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The story of tandoori

The story of tandoori

4 min. 03.08.2013 From our online archive
Are you one of those people who like to cook, or at least eat Indian cuisine? The trouble is that Luxembourg, without a history of the Indian, Pakistani or Nepalese palate, has very few shops selling authentic ingredients.

Note: Although the below article specifically states “Indian Cuisine” it does actually mean “Indian sub-continent” which encompasses Pakistani, Bangladeshi, Nepalese and more....

Are you one of those people who like to cook, or at least eat Indian cuisine? The trouble is that Luxembourg, without a history of the Indian, Pakistani or Nepalese palate, has very few shops selling the ingredients needed for authentic recipes.

Luxembourg’s supermarkets attempt a smattering of products supposedly from these parts of the world but this often proves to be only token offerings and by no means extensive.

That’s exactly what the Store Tandoori, located on the main road in Beggen, is about. With its little shop jam-packed from floor to ceiling with every spice, rice, sauce and vegetable you can imagine, and all the genuine article.

The store’s owner, Khatri Hari Bahadur, explained just how the shop came to be. “It opened one and a half years ago and it all came about because customers in my restaurant often asked me not only what the ingredients were for what they were eating, but where they could buy it”.

Indeed Khatri also owns and runs “Restaurant Tandoori”, a successful Indian restaurant which has been open for the past six years just next to the store.

“So I thought why not open a shop? Next to the restaurant was a space that used to be a tanning salon and then a pet food store, but when it was vacant I took it for the shop,” he continued.

Khatri explained that before the physical shop opened, he began home deliveries and selling via the internet, which eventually grew into the store.

This online service still continues today, “people can order on the internet during the week and we deliver at the weekends” he stated.

It’s an impressive shop that has rice, beans lentils etc all neatly stacked like books in a library, jostling for space on the shelves. “Every week we get deliveries from London, especially fresh vegetables,” Khatri said. “We use London mostly because it has an international market direct from India, Kenya etc. We tried in France and Holland and we do get stuff there too, but they are not as extensive”.

“Weekly deliveries mean we also have seasonal offers, for example you can order Pakistani honey right now, not available all year round. We also stock a wide variety of drinks including Indian wine and five different types of Indian beer, not just Cobra and Kingfisher,” he said proudly.

Khatri went into great detail regarding the importance of genuine ingredients and how he can obtain just about anything you desire right down to whether you want a Pakistani or Indian mango, “there is a difference in taste, or at least my customers think so”, he grinned.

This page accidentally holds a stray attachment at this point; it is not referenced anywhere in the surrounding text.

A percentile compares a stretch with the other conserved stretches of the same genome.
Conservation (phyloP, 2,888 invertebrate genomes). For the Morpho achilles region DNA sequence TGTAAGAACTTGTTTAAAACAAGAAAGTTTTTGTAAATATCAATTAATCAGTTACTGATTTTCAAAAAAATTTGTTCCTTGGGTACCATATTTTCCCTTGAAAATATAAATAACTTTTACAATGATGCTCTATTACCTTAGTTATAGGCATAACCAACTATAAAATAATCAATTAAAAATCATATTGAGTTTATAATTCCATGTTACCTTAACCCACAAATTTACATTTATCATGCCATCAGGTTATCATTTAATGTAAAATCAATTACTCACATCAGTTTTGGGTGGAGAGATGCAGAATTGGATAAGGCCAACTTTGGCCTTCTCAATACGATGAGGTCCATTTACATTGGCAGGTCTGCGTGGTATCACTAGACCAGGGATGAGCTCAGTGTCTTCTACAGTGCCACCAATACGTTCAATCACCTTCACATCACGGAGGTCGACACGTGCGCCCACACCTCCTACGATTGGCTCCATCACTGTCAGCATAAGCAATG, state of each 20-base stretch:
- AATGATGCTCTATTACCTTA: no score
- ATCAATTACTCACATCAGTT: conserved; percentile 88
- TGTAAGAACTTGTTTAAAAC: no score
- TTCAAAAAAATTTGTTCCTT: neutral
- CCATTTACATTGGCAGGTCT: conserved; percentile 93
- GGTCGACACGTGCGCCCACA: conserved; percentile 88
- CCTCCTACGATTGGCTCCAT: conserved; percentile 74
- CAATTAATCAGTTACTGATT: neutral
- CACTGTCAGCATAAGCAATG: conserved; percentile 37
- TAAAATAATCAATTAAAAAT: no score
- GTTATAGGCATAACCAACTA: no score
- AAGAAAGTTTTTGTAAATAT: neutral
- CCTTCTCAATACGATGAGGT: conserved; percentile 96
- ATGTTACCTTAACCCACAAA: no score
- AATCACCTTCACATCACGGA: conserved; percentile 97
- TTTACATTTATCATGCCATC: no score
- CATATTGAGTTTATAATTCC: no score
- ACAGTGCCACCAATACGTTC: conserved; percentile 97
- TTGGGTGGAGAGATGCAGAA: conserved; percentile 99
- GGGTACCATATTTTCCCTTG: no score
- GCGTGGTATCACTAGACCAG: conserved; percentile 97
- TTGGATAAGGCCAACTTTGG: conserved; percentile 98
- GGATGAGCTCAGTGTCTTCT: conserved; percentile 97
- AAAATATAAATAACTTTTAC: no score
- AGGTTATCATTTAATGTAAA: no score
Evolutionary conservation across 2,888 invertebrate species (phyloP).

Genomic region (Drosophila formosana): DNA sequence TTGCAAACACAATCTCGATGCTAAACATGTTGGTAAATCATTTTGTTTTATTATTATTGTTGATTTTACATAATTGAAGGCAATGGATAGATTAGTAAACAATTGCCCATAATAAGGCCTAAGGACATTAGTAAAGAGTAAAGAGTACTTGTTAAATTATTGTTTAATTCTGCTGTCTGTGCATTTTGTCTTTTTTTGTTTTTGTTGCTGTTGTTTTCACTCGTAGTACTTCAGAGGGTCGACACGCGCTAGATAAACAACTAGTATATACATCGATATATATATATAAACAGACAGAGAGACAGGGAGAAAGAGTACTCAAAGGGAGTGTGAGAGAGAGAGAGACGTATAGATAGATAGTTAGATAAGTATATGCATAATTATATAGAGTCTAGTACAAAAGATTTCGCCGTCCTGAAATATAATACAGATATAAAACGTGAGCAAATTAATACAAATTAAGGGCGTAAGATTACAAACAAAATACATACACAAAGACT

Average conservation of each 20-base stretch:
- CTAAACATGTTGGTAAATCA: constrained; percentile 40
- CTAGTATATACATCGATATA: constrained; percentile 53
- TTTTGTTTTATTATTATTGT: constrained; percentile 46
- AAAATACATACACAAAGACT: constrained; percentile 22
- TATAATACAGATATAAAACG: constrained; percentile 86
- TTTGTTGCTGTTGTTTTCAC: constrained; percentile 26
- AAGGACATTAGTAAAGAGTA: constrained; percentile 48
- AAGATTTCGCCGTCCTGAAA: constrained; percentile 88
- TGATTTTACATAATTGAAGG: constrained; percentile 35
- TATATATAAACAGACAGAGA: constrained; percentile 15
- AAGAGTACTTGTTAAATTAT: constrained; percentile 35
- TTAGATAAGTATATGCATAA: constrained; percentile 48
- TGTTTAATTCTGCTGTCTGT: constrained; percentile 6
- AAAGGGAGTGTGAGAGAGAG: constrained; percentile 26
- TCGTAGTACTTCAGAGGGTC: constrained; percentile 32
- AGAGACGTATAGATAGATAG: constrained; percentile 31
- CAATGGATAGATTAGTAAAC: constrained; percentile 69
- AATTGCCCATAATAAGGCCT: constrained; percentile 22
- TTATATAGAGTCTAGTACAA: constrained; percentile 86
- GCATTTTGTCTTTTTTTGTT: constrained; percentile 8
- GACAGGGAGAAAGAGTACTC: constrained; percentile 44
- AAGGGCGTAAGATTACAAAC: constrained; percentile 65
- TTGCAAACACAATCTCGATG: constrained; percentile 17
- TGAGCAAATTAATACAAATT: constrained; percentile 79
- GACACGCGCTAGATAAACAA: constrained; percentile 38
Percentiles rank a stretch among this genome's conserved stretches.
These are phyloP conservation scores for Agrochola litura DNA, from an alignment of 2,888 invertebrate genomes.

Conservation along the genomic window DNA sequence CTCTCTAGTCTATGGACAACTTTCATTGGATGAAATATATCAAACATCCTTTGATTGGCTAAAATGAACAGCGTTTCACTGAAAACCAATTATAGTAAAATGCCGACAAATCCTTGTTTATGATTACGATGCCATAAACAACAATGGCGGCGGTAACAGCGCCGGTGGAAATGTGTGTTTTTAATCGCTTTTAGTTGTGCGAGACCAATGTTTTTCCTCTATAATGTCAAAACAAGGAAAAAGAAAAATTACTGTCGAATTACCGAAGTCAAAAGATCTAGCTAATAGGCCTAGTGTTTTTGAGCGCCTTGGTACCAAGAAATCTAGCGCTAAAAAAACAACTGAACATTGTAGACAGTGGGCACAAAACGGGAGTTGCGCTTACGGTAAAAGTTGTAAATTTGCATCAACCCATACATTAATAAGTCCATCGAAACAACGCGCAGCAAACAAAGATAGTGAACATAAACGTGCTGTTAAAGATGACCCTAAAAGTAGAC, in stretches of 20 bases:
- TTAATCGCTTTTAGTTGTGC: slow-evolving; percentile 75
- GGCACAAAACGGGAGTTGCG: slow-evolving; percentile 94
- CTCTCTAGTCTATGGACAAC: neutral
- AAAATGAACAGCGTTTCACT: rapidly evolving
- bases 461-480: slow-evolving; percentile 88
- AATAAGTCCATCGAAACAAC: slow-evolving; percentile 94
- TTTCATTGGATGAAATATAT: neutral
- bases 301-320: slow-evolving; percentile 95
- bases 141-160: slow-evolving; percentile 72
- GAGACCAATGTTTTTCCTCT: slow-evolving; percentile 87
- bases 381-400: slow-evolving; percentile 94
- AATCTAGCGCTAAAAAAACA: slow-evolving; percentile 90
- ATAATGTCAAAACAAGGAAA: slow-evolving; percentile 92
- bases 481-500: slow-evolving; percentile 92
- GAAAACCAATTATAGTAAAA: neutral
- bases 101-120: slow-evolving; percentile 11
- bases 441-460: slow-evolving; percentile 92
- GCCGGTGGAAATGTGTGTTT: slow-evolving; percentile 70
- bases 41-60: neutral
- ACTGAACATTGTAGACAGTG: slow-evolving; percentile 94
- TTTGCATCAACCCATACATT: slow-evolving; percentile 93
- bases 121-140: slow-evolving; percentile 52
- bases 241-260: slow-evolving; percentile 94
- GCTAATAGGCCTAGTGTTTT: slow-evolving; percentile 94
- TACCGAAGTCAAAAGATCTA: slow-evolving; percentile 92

But what is Khatri Hari Bahadur’s history? “I come from Nepal and I’ve been in Luxembourg for 15 years. I worked in the Hotel Royale for five years in the international kitchen, before leaving and setting up my own restaurant”.

Since then he has been building up customers in his restaurant before the shop finally opened one and half years ago, but who are the customers? “At first it was Indian, Pakistani etc who lived here, then the English, Luxembourgish, and now just about every nationality comes”.

On the restaurant side of the business it’s a similar story although there is a difference in tastes. “English like spicy, while Luxembourgers hate it; just the sight of a chili by the side of the plate brings them out in a sweat, so I try to cater for all tastes and make meals just how people want them”.

Khatri stated something about Indian restaurants in general in Luxembourg that may be surprising to know but logical too; “normally at this time of the year, like most Indian restaurants, we are quiet as when it is hot weather, people don’t like spicy food. In fact many restaurant owners can’t afford to pay staff and close for a month. However, this year we are doing well as the weather is bad!”

Returning to the shop Khatri explained: “because I am a chef, I know what everyone needs when they come shopping and can advise them on ingredients and how to prepare recipes. I can also put people in touch with cookery classes if they wish. I provide some classes and restaurants with supplies too.”

Khatri has future plans for his store. “I’d like to open up the wall between the store and the restaurant because at the moment customers have to go out of one and into the other. It would be nice, while people are waiting for their food in the restaurant, to explore the store more easily”, he explained. “Maybe when the shop grows I could even open a depot somewhere”.

Although located on the main rue de Beggen, access and parking is easy down the side street or just round the back of the store and restaurant, no need to pay for parking on the main road.

So, why not take a trip yourself to what is an edible exhibition of Asian produce, or visit online and order at your leisure. The choice is yours.

Location and opening times:

Store Tandoori

Restaurant Tandoori

225 route de Beggen

L-1221 Luxembourg

Tel: 43 29 25


Web shop:

Web restaurant:

Opening times store: Tuesdays - Sundays 11am to 9pm

Opening times restaurant: 12pm - 2pm and 6pm to 10:30pm